Kube stays in touch with TESOL certificate earners. “I get emails regularly that say, ‘I can’t believe they actually pay me to do this!’” she says. “One fellow emailed me last week and said, ‘This job is a dream.’ It’s very meaningful work, and we are extremely proud of our program completers. They are our global ambassadors.”

Taura Simmons credits her training from NC State’s English as a Second Language (ESL) program for fully preparing her as a teacher, advocate and leader.

Now in her fourth year at Zebulon Middle School, Simmons says teaching ESL is the most exciting thing she's done in her life.

Helping ESL Students Find Their Voices

One thing Taura Simmons knows for certain: if you’re teaching English as a second language to children, and you want to build their confidence enough that they can speak up in front of people, you’re going to need to hone your creative superpowers.

Simmons, an ESL teacher at Zebulon Middle School, recalls a particularly reticent student who wouldn’t speak above a whisper. That changed the day Simmons sent the student to the principal’s office to lead the Pledge of Allegiance over the school intercom.

“She came back to our classroom so full of pride,” Simmons says. “She found her voice. I haven’t been able to keep her from talking ever since.”

Now in her fourth year at the eastern Wake County middle school, Simmons is keenly aware of the myriad challenges her students face. While some students arrive fully literate in their native language, some have no English language whatsoever when they arrive. Many have had interrupted schooling, and are not literate even in their own language. Many have no study skills. They may be refugees from a war-torn area, or from a region plagued with gang violence.

I got real-world training at NC State to become an ESL teacher. And teaching is the most exciting thing I’ve ever done in my life.

“These students often don’t have the language to share their stories when they arrive,” she says. “That adds to the challenges of knowing how best to support them.

Simmons sees one of her primary roles is that of advocate. She tries to ensure these newcomers to the United States are integrated within the life of their mainstream classes, rather than paired up with another student who speaks their native language or sidelined working on a computer screen. She works to ensure they are fully engaged, listening to the teacher, their fellow students, and what she calls ‘the melody of the language.’

“They need a lot of interaction with other students to learn how to negotiate their new language,” she says, “whether they’re playing sports, or at the doctor’s office, or making new friends, or helping their parents navigate their new world. Learning a language as a foreign language is very different from acquiring a language.”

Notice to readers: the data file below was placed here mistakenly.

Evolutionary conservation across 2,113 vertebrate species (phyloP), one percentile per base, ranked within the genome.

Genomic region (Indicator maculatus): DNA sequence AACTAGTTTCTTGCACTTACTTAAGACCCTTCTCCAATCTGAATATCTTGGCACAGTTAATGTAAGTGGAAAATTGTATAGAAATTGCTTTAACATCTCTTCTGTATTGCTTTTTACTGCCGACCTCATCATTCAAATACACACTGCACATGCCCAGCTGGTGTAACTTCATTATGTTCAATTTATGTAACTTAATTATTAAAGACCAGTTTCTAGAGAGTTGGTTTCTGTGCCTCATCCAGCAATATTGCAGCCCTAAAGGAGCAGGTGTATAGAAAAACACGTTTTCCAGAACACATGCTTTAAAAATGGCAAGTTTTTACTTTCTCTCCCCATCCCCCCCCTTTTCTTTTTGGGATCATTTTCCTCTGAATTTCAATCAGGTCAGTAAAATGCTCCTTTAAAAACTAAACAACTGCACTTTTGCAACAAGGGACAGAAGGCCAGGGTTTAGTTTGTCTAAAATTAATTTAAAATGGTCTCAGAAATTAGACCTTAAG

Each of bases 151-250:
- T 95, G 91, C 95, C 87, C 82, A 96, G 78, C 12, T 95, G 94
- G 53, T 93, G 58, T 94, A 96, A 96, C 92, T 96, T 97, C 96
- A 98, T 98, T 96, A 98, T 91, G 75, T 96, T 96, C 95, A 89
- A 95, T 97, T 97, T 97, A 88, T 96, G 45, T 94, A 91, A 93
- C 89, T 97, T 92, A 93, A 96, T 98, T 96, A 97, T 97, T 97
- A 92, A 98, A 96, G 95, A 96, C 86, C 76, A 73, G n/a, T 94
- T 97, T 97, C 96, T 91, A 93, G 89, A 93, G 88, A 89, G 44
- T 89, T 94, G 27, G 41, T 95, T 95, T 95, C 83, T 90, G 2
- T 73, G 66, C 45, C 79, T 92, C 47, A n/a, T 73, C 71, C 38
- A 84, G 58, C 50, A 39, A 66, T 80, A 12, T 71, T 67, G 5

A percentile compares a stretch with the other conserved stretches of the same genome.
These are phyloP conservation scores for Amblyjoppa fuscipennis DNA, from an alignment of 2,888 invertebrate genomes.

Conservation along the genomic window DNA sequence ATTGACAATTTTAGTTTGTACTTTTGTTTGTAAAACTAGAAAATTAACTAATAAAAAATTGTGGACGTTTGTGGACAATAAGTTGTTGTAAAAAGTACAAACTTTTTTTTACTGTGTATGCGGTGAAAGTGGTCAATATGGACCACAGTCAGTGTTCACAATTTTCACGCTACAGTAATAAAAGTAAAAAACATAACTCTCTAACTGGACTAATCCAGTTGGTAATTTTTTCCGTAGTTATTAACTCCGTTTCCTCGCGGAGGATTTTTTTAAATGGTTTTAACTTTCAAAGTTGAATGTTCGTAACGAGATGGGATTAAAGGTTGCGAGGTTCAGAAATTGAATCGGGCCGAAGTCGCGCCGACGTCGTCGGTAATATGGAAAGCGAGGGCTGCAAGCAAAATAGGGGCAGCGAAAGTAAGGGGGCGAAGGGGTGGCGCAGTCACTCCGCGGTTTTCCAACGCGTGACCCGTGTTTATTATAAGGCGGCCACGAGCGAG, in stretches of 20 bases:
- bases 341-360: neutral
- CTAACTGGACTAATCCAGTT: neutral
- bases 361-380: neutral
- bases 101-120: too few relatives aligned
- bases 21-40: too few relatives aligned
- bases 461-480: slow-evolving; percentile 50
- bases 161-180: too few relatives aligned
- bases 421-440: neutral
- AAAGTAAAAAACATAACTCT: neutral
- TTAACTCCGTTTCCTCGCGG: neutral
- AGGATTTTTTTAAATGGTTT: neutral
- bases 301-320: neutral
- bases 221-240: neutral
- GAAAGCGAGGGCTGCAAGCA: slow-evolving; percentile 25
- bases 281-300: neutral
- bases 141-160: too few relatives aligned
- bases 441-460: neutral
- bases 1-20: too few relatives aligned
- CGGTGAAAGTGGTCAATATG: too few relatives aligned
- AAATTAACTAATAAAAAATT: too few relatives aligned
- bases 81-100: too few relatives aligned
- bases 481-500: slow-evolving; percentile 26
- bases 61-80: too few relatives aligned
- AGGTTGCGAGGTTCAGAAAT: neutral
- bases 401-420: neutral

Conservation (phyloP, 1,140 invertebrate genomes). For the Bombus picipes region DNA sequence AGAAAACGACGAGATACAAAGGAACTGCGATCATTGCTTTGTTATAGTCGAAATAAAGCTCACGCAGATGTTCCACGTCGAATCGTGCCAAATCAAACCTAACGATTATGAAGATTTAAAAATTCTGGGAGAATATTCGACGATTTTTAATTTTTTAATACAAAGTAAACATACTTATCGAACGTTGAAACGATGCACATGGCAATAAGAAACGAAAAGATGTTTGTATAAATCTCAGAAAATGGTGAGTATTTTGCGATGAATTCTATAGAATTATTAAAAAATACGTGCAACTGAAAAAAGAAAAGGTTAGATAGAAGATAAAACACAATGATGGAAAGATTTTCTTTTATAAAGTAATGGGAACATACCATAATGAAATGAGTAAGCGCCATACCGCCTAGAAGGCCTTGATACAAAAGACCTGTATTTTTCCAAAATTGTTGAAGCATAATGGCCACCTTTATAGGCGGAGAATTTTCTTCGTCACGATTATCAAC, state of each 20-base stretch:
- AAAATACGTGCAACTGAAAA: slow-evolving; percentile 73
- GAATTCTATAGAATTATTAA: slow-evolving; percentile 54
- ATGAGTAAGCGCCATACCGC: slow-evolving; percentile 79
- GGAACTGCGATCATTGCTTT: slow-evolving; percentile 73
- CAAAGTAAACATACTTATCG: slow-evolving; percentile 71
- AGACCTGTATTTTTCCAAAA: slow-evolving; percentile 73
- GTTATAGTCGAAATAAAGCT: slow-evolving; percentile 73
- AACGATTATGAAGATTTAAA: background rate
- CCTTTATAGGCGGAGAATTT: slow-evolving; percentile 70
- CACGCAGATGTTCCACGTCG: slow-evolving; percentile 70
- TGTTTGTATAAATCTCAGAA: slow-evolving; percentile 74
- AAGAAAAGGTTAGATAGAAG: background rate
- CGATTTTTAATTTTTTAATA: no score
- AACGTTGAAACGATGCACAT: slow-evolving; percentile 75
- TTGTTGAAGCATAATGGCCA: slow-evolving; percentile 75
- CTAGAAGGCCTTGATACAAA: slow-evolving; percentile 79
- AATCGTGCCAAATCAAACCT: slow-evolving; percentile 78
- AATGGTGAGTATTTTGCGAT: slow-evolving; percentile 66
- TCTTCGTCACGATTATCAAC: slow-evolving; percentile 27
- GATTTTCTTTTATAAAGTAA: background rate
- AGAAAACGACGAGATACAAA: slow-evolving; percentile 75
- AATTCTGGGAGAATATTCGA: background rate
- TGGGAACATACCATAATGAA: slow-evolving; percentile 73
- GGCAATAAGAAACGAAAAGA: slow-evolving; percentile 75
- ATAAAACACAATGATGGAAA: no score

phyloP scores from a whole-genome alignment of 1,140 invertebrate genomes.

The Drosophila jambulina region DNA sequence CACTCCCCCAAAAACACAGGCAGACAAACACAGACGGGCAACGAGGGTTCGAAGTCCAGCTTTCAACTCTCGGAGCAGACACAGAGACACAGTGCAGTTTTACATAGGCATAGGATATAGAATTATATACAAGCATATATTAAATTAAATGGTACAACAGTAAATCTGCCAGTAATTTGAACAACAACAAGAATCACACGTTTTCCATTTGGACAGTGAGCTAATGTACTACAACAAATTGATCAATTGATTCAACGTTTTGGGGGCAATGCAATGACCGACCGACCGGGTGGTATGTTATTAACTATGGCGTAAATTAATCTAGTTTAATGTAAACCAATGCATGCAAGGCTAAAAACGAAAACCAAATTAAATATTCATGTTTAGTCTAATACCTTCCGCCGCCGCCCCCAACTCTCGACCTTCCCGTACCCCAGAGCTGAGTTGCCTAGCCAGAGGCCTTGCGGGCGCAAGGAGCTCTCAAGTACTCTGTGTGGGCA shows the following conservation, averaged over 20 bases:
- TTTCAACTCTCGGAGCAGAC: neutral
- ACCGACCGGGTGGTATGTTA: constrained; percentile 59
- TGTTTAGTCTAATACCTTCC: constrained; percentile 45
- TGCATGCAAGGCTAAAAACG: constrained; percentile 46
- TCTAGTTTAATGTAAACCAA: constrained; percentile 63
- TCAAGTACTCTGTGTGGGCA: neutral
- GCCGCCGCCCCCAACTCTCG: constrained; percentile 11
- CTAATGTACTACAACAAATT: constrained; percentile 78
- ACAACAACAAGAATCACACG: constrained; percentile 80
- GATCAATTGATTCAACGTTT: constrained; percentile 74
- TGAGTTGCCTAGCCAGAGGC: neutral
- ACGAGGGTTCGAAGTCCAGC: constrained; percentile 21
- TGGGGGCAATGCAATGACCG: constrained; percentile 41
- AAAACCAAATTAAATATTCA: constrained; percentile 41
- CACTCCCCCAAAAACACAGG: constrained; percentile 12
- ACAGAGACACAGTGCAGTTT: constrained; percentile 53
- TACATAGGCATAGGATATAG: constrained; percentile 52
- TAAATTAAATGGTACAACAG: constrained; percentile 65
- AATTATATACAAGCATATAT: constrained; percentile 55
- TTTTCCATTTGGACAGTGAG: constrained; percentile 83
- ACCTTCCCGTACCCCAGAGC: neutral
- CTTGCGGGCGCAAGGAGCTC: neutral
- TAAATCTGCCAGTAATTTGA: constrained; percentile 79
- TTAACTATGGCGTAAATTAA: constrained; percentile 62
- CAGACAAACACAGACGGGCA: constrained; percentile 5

Simmons makes time to offer workshops and to consult with the general education teachers at her school about the special needs of ESL students. She also conducts sessions for ESL peers throughout the Wake County Schools system and — with NC State’s ESL Director Jillian Haeseler — for student teachers in the College of Education. “ESL is a different world, and it really requires special training,” she says. “Little things — like making the new child an expert in his class around a particular topic — go a long way toward getting that student to participate, to be comfortable, to feel more a part of the class while he’s still learning the language.”

She credits her training from NC State’s ESL program for fully preparing her as a teacher, advocate and leader. “I can’t speak highly enough of the program,” says Simmons, a lateral entry teacher who chose the field after a 20-year career in financial services. “I was able to work in the school while I was learning. The ESL faculty was very hands on and collaborative. We had regular access to professionals who shared their experiences and helped us reflect on ours. And even as graduates, we still have access to the program faculty, and they are phenomenal.

“I got real-world training at NC State to become an ESL teacher. And teaching is the most exciting thing I’ve ever done in my life.”

Her goals for her students? “I want to give them tools not just to survive, but to succeed. It’s about more than vocabulary. They need to learn how to communicate in their new language so they can express themselves, so they can read newspapers and textbooks with deep comprehension, so they become citizens who can make educated, informed decisions.”

CATEGORIES: Foreign Languages and Literatures, Spring 2018